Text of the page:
Pack density in SLS 3D printing
If in SLS technology I can distribute my models freely inside the printing bed, does it mean I can fit a lot more models and keep my cost per part as low as possible? It is a question that often comes to mind when you are adopting to SLS 3D printers, having used subtractive production technologies previously. If you were used to other 3D printing techniques, such as FDM or SLA, where you dealt with supports, the option of getting rid of them and adding additional models instead may seem attractive.
In this article we are going to tell you more about packing density. What is it? What packing values can you achieve? Does the dense arrangement of models affect the printing properties? Are there any contraindications? What rules should be adopted for elements printed from various available SLS materials?
What is a packing density in SLS 3D printing?
Packing density is a percent of the build volume taken by the printing parts themselves. If, for example, your packing density value is 10% it means that one tenth of the powder used in your SLS 3D printing job will become parts, while the rest of it will stay unsintered.
The lower values for packing density are in the range of 9-13% depending on the size of the SLS 3D printer, when 9% is a low pack density for small, and 13% – for bigger devices.
If you can reach a packing density of 30-36%, your printed bed will look completely filled. But it is not so easy to reach this percentage. It is mostly possible if you have homogeneous models, but in most cases it would be impossible to reach such density.
So even if you look at such packed printing beds as those above, there is still over 60% of free space. If you saw one of the viral videos on YouTube showing how much sand and water can be added to a jar full of pebbles, you know what we are talking about.
Can I fill the SLS 3D printing bed fully?
If you are using an SLS 3D printer for business purposes rather than for academic research, two factors may be crucial for the success of your project – costs & time. More parts you can print in given time means savings. From this point of view you will always think about maximum part distribution density, as at first glance it seems to guarantee the best ROI. But it is not so simple. At least in theory, because if you come to a practice and use your SLS 3D printer with dedicated software, it will do the math for you and help you achieve a desirable return on investment. But the purpose of this article is to explain what stands behind the algorithms you can find in, for example Sinterit Studio.
According to a scientific article “Effects on the density distribution of SLS-parts” published in Science Direct, “despite the huge variety of additive manufacturing processes only a few of them have potential to meet the requirements of small series industrial manufacturing. Considering industrial requirements (e.g. reproducibility, mechanical strength) one of the most promising additive processes is the selective laser melting of semi-crystalline thermoplastic powders”.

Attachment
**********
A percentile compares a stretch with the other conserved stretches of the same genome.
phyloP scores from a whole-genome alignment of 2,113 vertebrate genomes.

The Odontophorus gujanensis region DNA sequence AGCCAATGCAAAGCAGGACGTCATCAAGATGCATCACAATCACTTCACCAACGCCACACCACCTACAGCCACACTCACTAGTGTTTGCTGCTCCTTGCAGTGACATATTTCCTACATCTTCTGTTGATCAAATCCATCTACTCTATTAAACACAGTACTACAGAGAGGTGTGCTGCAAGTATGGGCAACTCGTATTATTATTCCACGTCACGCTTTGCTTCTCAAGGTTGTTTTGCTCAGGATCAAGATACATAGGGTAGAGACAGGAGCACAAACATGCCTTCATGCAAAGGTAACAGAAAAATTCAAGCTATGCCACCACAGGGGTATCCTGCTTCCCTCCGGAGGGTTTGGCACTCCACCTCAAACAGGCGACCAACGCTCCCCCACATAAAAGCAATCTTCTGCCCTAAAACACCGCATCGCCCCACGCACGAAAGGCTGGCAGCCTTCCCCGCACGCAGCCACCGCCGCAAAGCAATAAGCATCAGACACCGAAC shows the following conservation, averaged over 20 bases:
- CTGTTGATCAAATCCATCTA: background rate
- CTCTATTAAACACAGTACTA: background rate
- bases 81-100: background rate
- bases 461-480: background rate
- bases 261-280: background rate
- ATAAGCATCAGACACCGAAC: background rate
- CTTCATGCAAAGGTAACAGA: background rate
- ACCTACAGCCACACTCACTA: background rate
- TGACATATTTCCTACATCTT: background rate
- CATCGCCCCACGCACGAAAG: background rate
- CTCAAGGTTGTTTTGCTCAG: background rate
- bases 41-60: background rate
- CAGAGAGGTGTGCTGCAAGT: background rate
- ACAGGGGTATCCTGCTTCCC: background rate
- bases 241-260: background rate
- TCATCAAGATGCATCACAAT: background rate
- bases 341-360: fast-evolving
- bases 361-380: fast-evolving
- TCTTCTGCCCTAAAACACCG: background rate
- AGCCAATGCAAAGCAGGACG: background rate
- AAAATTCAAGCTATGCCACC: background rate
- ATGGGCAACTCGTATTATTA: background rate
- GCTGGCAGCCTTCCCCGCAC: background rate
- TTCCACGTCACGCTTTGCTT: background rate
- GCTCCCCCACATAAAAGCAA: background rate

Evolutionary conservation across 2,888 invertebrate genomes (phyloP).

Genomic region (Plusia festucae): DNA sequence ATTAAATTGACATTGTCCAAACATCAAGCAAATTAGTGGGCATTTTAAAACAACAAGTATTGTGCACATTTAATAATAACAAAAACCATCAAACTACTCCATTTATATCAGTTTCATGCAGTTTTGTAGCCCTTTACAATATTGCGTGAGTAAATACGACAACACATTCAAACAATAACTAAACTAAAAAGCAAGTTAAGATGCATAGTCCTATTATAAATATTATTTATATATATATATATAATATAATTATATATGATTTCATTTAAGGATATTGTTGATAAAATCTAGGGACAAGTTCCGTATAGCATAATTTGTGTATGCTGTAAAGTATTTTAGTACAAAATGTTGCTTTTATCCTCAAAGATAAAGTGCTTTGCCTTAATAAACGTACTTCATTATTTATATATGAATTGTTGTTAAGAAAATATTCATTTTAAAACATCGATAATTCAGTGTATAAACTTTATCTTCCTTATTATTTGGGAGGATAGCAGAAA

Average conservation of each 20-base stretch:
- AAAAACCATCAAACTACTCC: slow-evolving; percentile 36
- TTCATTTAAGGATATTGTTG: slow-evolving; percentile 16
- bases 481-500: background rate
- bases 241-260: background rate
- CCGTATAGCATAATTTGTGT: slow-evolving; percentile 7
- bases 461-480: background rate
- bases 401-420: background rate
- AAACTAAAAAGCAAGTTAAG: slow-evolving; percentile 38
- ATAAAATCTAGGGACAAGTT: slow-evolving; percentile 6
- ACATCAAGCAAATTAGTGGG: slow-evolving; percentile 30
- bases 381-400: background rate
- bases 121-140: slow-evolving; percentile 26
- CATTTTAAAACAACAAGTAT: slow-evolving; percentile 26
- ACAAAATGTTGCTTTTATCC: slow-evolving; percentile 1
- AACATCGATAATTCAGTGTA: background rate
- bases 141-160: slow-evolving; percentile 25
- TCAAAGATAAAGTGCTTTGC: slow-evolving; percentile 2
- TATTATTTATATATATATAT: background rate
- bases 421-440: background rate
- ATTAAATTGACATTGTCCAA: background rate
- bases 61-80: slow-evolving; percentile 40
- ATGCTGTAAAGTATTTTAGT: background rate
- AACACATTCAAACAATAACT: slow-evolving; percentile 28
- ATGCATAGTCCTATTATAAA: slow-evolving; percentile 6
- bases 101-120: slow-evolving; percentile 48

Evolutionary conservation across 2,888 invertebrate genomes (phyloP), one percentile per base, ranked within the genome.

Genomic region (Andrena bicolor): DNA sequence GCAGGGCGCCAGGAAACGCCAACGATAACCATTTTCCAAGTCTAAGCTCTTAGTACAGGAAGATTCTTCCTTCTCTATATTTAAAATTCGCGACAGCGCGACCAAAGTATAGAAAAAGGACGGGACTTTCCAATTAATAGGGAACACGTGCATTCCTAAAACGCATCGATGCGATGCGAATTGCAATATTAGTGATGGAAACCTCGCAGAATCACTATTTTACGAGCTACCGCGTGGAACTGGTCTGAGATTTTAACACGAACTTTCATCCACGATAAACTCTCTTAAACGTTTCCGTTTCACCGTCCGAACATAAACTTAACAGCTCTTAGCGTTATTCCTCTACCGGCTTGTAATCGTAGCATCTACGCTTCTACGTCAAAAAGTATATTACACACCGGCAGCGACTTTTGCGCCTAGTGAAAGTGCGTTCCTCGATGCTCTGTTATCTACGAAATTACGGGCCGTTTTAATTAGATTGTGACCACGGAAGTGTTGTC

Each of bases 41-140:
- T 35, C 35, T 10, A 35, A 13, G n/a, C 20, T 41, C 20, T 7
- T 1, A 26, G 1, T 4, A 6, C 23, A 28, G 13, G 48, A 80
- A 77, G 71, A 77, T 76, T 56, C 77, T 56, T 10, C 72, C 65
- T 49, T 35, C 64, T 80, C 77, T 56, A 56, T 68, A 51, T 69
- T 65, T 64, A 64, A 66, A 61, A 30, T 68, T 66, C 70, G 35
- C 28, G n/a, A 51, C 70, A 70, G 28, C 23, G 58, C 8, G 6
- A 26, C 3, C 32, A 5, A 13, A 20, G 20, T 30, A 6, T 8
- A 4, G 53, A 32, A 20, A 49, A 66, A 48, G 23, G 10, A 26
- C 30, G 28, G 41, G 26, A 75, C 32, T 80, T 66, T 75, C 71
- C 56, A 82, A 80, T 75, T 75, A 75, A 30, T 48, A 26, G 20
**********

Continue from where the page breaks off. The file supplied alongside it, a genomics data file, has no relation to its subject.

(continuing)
Academics from the Institute of Polymer Technology in Erlangen, Germany analyzed part distribution over building chamber using PA12 powder from EOS and (PA2200) and printing with DTM Sinterstation 2000. But if you are Lisa, Lisa Pro or Lisa X user you can expect similar findings.High density of models could affect mechanically and geometrical properties of 3D printed parts. Authors found out that “concerning analysis of part positioning effects superposition between thermal and coating parameters must be resolved.”
To keep your printouts in the projected quality, and maximize your pack density follow the 8 rules of model positioning. Thera are also some auto positioning functions available with Sinterit Studio Software.
How to achieve higher pack density in SLS 3D printing?
Auto-nesting functionality provides automatic models arrangement in the printing area. This tool will pack Printing Area with prepositioned models, which can significantly shorten the time of build preparation. To do so:
1. Add model in Models step and rotate it accordingly to model positioning rules.
2. Duplicate the model accordingly with a tool called Duplicating models. Do not worry about the models in the red area at this point.
3. Right-click on the screen and select Pack Bed. Now the models are not in the red area and there is no collision between them.
Researching for an optimal auto packing solution we checked how other SLS 3D printer producers address those issues. Some of them reach a very good packing density percentage by changing the orientation of several models to fit the gaps. As mathematically it is a correct approach, in SLS 3D printing you should care more about the physics. And it clearly shows that the model orientation is crucial to maintain the best quality. If you have the same part printed in different positions you could expect peculiar properties of each of them.
With higher packing density you will receive better ROI, because:
- No supports in SLS technology means more space for additional models,
- Auto-packing software option allows you to make better use of space,
- Printing time will be longer, but considering printer heat up and cool down time, and the time used by the recoater to cover the next layer of powder – all of them constant nevertheless the number of printed objects, at the end of the day you will get more models than if printed separately in small batches.
If you are going for the maximum pack density, remember that:
- Model orientation is crucial – alway position your model for best properties, not just to fit into a free space,
- Too much models in one printout will be exposed to high temperatures for a longer time,
- If models are not distributed evenly, it could also affect printouts properties.